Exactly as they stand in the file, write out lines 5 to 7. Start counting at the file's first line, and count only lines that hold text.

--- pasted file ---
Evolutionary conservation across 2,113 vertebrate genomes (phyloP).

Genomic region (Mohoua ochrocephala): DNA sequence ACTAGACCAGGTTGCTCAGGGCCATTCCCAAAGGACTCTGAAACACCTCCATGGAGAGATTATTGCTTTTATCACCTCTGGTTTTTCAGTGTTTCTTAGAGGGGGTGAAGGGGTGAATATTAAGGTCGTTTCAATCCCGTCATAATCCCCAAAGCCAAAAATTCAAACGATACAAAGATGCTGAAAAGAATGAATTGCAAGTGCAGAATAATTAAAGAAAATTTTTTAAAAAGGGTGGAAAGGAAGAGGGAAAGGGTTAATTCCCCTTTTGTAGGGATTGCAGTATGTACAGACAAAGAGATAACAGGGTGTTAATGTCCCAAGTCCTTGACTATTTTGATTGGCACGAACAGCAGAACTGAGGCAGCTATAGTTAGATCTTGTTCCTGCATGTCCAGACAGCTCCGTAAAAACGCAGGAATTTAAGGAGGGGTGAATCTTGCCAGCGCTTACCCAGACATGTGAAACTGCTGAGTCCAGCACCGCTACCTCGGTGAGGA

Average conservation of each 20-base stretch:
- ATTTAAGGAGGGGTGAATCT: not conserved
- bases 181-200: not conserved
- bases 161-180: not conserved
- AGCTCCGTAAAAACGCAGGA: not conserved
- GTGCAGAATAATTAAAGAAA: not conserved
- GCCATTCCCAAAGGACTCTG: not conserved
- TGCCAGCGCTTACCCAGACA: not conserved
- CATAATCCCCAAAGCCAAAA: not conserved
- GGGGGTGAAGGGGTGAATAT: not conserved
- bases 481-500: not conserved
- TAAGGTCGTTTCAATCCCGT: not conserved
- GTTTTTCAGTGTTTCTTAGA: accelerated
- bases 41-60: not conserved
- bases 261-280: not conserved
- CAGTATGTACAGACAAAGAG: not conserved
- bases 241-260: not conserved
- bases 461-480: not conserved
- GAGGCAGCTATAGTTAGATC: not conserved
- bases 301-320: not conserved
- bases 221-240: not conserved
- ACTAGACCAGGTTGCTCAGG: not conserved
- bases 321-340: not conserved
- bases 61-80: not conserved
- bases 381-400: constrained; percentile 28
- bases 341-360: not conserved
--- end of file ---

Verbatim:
- bases 181-200: not conserved
- bases 161-180: not conserved
- AGCTCCGTAAAAACGCAGGA: not conserved